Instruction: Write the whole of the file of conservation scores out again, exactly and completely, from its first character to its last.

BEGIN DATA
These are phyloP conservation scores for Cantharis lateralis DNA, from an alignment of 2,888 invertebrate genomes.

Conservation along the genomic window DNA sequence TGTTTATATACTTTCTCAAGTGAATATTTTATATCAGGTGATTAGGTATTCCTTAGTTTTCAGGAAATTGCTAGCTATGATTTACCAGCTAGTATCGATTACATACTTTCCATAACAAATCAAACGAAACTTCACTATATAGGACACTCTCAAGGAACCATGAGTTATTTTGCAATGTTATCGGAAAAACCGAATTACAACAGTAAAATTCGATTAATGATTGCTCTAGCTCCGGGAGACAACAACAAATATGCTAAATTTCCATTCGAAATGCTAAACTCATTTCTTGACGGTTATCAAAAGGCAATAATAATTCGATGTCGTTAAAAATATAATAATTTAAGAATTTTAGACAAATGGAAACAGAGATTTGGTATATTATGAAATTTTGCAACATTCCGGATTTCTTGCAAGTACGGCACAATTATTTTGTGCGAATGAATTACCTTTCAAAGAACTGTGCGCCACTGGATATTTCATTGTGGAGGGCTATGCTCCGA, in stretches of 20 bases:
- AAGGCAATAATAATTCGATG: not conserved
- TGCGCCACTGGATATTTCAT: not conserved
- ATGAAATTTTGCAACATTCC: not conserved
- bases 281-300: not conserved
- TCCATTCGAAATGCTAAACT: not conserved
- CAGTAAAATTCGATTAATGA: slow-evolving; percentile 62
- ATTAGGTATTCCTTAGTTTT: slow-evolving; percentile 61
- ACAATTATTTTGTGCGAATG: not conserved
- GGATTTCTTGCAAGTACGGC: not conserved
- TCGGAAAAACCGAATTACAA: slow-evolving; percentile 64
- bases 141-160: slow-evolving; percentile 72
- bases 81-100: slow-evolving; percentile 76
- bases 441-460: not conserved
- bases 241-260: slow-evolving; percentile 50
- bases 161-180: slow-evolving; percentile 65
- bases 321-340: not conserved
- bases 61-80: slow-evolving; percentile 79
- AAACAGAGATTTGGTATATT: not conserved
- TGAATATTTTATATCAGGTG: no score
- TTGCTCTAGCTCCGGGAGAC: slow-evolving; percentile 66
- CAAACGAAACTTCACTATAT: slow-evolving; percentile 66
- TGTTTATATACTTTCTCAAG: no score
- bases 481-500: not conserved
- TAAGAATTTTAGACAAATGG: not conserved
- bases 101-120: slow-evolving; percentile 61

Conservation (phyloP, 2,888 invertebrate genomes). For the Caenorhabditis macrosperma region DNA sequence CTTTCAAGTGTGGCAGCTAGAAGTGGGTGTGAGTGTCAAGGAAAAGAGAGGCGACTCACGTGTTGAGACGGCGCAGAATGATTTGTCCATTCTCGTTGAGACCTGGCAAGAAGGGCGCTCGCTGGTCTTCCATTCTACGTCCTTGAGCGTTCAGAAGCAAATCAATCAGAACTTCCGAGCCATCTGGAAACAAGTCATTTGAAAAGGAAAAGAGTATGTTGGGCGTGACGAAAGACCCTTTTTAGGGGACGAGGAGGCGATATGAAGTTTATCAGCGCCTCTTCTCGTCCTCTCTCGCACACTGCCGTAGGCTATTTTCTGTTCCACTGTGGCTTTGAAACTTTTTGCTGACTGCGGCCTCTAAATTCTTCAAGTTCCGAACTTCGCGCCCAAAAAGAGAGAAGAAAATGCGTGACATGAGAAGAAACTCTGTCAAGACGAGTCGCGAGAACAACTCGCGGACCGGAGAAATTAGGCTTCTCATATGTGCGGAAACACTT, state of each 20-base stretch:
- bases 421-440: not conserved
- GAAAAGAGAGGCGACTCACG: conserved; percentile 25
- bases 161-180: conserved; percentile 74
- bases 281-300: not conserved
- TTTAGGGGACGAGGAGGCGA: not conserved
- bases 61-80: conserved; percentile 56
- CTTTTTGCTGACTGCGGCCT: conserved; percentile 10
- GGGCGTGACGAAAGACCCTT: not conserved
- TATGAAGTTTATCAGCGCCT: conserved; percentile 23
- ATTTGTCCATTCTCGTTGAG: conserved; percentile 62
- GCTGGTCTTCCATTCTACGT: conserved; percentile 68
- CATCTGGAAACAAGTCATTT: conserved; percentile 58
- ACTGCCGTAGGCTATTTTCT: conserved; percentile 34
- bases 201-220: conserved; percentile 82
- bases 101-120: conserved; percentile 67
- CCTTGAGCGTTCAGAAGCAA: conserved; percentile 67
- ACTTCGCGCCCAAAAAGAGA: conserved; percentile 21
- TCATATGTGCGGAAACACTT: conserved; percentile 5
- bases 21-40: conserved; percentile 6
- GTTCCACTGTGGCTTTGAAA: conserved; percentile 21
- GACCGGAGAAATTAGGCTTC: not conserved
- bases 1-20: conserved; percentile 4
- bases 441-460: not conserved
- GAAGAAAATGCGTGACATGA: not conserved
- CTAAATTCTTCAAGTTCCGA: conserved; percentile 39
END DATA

These are phyloP conservation scores for Cantharis lateralis DNA, from an alignment of 2,888 invertebrate genomes.

Conservation along the genomic window DNA sequence TGTTTATATACTTTCTCAAGTGAATATTTTATATCAGGTGATTAGGTATTCCTTAGTTTTCAGGAAATTGCTAGCTATGATTTACCAGCTAGTATCGATTACATACTTTCCATAACAAATCAAACGAAACTTCACTATATAGGACACTCTCAAGGAACCATGAGTTATTTTGCAATGTTATCGGAAAAACCGAATTACAACAGTAAAATTCGATTAATGATTGCTCTAGCTCCGGGAGACAACAACAAATATGCTAAATTTCCATTCGAAATGCTAAACTCATTTCTTGACGGTTATCAAAAGGCAATAATAATTCGATGTCGTTAAAAATATAATAATTTAAGAATTTTAGACAAATGGAAACAGAGATTTGGTATATTATGAAATTTTGCAACATTCCGGATTTCTTGCAAGTACGGCACAATTATTTTGTGCGAATGAATTACCTTTCAAAGAACTGTGCGCCACTGGATATTTCATTGTGGAGGGCTATGCTCCGA, in stretches of 20 bases:
- AAGGCAATAATAATTCGATG: not conserved
- TGCGCCACTGGATATTTCAT: not conserved
- ATGAAATTTTGCAACATTCC: not conserved
- bases 281-300: not conserved
- TCCATTCGAAATGCTAAACT: not conserved
- CAGTAAAATTCGATTAATGA: slow-evolving; percentile 62
- ATTAGGTATTCCTTAGTTTT: slow-evolving; percentile 61
- ACAATTATTTTGTGCGAATG: not conserved
- GGATTTCTTGCAAGTACGGC: not conserved
- TCGGAAAAACCGAATTACAA: slow-evolving; percentile 64
- bases 141-160: slow-evolving; percentile 72
- bases 81-100: slow-evolving; percentile 76
- bases 441-460: not conserved
- bases 241-260: slow-evolving; percentile 50
- bases 161-180: slow-evolving; percentile 65
- bases 321-340: not conserved
- bases 61-80: slow-evolving; percentile 79
- AAACAGAGATTTGGTATATT: not conserved
- TGAATATTTTATATCAGGTG: no score
- TTGCTCTAGCTCCGGGAGAC: slow-evolving; percentile 66
- CAAACGAAACTTCACTATAT: slow-evolving; percentile 66
- TGTTTATATACTTTCTCAAG: no score
- bases 481-500: not conserved
- TAAGAATTTTAGACAAATGG: not conserved
- bases 101-120: slow-evolving; percentile 61

Conservation (phyloP, 2,888 invertebrate genomes). For the Caenorhabditis macrosperma region DNA sequence CTTTCAAGTGTGGCAGCTAGAAGTGGGTGTGAGTGTCAAGGAAAAGAGAGGCGACTCACGTGTTGAGACGGCGCAGAATGATTTGTCCATTCTCGTTGAGACCTGGCAAGAAGGGCGCTCGCTGGTCTTCCATTCTACGTCCTTGAGCGTTCAGAAGCAAATCAATCAGAACTTCCGAGCCATCTGGAAACAAGTCATTTGAAAAGGAAAAGAGTATGTTGGGCGTGACGAAAGACCCTTTTTAGGGGACGAGGAGGCGATATGAAGTTTATCAGCGCCTCTTCTCGTCCTCTCTCGCACACTGCCGTAGGCTATTTTCTGTTCCACTGTGGCTTTGAAACTTTTTGCTGACTGCGGCCTCTAAATTCTTCAAGTTCCGAACTTCGCGCCCAAAAAGAGAGAAGAAAATGCGTGACATGAGAAGAAACTCTGTCAAGACGAGTCGCGAGAACAACTCGCGGACCGGAGAAATTAGGCTTCTCATATGTGCGGAAACACTT, state of each 20-base stretch:
- bases 421-440: not conserved
- GAAAAGAGAGGCGACTCACG: conserved; percentile 25
- bases 161-180: conserved; percentile 74
- bases 281-300: not conserved
- TTTAGGGGACGAGGAGGCGA: not conserved
- bases 61-80: conserved; percentile 56
- CTTTTTGCTGACTGCGGCCT: conserved; percentile 10
- GGGCGTGACGAAAGACCCTT: not conserved
- TATGAAGTTTATCAGCGCCT: conserved; percentile 23
- ATTTGTCCATTCTCGTTGAG: conserved; percentile 62
- GCTGGTCTTCCATTCTACGT: conserved; percentile 68
- CATCTGGAAACAAGTCATTT: conserved; percentile 58
- ACTGCCGTAGGCTATTTTCT: conserved; percentile 34
- bases 201-220: conserved; percentile 82
- bases 101-120: conserved; percentile 67
- CCTTGAGCGTTCAGAAGCAA: conserved; percentile 67
- ACTTCGCGCCCAAAAAGAGA: conserved; percentile 21
- TCATATGTGCGGAAACACTT: conserved; percentile 5
- bases 21-40: conserved; percentile 6
- GTTCCACTGTGGCTTTGAAA: conserved; percentile 21
- GACCGGAGAAATTAGGCTTC: not conserved
- bases 1-20: conserved; percentile 4
- bases 441-460: not conserved
- GAAGAAAATGCGTGACATGA: not conserved
- CTAAATTCTTCAAGTTCCGA: conserved; percentile 39